Had things gone as planned this year, Kate Onos-Gilbert would have celebrated her eleventh year of bringing pleasure to visitors of Agassiz.
Like many occasions that are commemorated, she would have celebrated with flowers: approximately three million tulips, in her case, give or take a bloom.
But that won’t be happening in 2016, as Onos-Gilbert has officially cancelled her annual crowd-drawing tulip festival.
The decision came this year when her lease on Seabird Island land was up and they were given different options.
“The land they offered wasn’t fertile enough and we need fertile land for our bulbs, so we decided that wasn’t going to work,” Onos-Gilbert said. “We’d put ten years of fertilization into the other land and that was no longer available so we had to move.”
She adds that they have a good relationship with the Seabird band who helped with parking every year.
“They did provide a great event for the area and it’s sad to see them go,” said Brian Titus, CEO of Seabird Island’s Sqewqel Development Corporation.
Finding a good place for visitors’ cars—a fundamental consideration for the Tulip Festival—was actually one of the issues that caused Seabird to revisit the arrangement.
Another was the sheer volume of traffic that would funnel from Vancouver and other areas in the Lower Mainland.
Last year’s decision to move parking to the Agassiz side of Seabird (construction of the gas bar forced the redesign) created even more trouble when coupled with the 30,000 visitors that flocked to the field over two weeks.
“It basically put the highway at a standstill for weekends,” Titus said. “We would have lineups from Seabird down to Popkum county. It would take four hours for people to get through.”
And that was annoying for a lot of people, Seabird and otherwise, he added.
Public safety became an issue when those who didn’t want to pay for parking would park along Highway 7 for kilometres, Titus said.
“People were walking on the highway with their phones in their hand, looking at their phones, kids running around, not paying attention,” he said.
It was a matter of time before something terrible was going to happen, so Titus tried to find a solution by offering land that was set back from the main road with a lot of parking space.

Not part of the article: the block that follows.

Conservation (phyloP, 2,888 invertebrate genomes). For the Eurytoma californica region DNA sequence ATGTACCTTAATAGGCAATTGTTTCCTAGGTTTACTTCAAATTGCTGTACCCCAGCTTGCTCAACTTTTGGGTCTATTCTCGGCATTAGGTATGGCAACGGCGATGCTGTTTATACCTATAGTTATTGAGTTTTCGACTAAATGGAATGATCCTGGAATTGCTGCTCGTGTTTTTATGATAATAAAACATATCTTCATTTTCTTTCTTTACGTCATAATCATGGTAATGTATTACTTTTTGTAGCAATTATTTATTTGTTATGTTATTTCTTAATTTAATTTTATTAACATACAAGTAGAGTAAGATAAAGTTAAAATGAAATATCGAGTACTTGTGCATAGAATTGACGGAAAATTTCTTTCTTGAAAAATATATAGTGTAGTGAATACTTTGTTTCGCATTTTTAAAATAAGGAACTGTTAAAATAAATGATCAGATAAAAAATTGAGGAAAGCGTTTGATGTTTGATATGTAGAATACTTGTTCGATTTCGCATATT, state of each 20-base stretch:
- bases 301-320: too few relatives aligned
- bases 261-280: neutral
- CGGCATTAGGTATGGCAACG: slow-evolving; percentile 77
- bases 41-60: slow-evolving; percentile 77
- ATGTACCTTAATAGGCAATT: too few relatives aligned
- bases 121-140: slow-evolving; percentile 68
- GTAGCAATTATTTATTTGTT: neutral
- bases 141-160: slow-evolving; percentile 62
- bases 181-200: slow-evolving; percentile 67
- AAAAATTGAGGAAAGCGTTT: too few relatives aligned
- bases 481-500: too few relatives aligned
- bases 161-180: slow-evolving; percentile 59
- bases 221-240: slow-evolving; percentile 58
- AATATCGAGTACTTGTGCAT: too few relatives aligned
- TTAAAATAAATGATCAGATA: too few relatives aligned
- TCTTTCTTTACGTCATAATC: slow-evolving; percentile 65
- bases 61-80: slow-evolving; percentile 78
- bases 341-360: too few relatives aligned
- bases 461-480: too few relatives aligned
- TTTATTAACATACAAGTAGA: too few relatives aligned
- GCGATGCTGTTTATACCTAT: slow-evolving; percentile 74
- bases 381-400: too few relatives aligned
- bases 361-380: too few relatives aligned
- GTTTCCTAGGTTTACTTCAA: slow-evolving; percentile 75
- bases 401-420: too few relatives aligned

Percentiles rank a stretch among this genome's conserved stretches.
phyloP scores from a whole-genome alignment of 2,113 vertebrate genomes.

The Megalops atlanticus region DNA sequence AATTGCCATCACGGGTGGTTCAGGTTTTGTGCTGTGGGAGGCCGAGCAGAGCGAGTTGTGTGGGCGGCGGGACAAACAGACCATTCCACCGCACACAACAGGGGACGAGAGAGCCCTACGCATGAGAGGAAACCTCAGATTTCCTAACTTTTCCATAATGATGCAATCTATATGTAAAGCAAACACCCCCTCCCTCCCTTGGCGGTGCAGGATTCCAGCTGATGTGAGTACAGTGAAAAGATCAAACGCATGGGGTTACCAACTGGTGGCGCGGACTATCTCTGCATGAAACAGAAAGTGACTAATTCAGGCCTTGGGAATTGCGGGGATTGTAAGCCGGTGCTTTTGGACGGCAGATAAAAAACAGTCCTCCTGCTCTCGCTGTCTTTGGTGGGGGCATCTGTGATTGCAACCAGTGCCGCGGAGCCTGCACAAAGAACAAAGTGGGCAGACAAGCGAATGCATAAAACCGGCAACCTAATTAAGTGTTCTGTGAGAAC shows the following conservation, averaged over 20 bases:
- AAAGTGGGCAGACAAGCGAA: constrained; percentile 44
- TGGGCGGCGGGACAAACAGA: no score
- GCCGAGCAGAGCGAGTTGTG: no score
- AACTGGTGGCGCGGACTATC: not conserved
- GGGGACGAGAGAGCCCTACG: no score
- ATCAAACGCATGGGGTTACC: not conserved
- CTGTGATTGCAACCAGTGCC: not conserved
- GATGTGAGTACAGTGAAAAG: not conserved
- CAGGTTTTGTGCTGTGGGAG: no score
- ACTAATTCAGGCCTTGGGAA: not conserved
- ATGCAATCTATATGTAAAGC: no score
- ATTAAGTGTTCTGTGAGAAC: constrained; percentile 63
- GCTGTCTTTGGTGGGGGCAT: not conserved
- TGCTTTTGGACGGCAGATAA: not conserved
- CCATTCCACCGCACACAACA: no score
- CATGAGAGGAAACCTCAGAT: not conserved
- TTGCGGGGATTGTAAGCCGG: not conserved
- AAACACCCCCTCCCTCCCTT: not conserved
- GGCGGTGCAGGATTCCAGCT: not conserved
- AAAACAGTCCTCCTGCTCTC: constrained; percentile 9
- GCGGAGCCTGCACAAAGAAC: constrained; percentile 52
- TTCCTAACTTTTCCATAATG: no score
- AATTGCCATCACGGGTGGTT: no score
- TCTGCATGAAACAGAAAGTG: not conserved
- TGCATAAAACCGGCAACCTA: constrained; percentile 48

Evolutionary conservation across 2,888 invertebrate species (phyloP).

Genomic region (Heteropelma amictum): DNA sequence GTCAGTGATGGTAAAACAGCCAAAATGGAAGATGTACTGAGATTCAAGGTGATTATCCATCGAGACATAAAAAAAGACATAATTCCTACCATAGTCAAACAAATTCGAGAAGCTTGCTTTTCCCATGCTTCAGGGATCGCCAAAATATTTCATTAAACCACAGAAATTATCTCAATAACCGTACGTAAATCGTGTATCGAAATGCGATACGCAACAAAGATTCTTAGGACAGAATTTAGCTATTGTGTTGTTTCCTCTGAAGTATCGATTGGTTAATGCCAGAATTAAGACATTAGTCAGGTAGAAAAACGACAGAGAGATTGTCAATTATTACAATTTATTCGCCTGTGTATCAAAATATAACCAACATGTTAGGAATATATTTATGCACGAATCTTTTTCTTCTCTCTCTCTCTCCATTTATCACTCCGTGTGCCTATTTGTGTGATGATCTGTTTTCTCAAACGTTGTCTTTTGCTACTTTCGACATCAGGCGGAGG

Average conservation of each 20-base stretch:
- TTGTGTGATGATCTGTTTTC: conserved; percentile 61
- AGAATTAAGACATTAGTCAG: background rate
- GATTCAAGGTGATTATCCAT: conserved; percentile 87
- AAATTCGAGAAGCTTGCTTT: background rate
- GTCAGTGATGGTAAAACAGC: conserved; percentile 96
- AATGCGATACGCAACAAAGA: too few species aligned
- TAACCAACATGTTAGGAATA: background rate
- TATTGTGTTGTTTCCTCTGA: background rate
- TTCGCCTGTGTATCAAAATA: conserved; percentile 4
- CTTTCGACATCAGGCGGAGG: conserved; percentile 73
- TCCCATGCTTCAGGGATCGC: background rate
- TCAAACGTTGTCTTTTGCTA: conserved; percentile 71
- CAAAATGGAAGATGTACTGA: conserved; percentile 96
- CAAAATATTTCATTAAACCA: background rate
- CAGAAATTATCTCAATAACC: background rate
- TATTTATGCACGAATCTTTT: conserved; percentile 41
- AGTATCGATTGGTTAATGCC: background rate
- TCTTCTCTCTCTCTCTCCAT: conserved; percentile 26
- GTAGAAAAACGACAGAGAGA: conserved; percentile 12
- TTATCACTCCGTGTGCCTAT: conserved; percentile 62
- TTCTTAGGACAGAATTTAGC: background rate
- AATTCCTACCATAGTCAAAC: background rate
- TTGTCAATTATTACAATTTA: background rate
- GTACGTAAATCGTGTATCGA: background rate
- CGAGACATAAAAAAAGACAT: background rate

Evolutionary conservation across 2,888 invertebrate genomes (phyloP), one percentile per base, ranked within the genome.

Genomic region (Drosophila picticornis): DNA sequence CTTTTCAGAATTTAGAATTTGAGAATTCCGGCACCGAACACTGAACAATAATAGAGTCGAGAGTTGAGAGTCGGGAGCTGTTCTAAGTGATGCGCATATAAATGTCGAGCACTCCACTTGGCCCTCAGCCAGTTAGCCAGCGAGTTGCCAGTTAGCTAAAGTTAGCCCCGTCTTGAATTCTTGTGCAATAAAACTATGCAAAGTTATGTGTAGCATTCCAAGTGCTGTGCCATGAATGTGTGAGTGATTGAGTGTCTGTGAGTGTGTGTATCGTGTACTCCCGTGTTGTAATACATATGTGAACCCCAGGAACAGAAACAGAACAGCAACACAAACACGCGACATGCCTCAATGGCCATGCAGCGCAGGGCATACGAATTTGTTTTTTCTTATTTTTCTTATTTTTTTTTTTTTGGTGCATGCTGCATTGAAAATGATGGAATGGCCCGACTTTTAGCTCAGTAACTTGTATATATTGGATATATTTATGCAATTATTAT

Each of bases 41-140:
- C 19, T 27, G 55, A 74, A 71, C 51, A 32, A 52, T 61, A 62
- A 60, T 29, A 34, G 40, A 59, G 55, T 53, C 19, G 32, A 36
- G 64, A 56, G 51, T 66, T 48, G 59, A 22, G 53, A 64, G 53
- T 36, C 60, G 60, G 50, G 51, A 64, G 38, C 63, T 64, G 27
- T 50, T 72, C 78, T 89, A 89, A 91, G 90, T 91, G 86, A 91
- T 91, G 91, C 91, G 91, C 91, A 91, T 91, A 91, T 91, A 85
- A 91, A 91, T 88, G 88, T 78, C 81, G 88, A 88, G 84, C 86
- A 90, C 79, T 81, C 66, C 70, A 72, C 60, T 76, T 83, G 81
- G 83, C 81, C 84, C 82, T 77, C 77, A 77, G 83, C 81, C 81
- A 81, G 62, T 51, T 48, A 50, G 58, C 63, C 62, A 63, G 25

But the land didn’t meet Onos-Gilbert’s very specific needs.
In fact, in her hunt to find a suitable place for 2017 the flower grower is realizing how challenging a task it might be.
They use 35 to 40 acres a year for the tulips, but need a total of 120 acres to accommodate crop rotation practices.
And Onos-Gilbert needs to find a landowner who is ok with the operation being open all weekend during the festival period.
“You can’t stop Vancouver from coming out on weekends,” she said. “Sunday happened to be the biggest day of the whole [festival] the last two years.”
With the massive growth her festival has seen in the last few years though, parking and traffic are the biggest consideration she faces when looking at land that would work in the future.
In an effort to stem the flow last year, they raised prices on both parking and entrance fees, but to no avail.
Onos-Gilbert’s tulip event has developed a strong loyalty with large East Asian communities in B.C. and abroad who come in droves.
“Now that I’m beyond that size of it being a hobby, I need help big time,” she said. “It’s a big festival to be running by myself.”
So she also hopes whatever community the festival ends up in is willing to help, because her flowers generate a lot of business for the area during a quieter time in the tourist season.
Though she’s a bit relieved to have a calmer spring this year, Onos-Gilbert hopes the festival she started with 600 visitors in 2006 can continue next year.
“It’s been great, it’s been fun, people do love it,” she said. “You can’t beat 40 acres of flowers blooming.”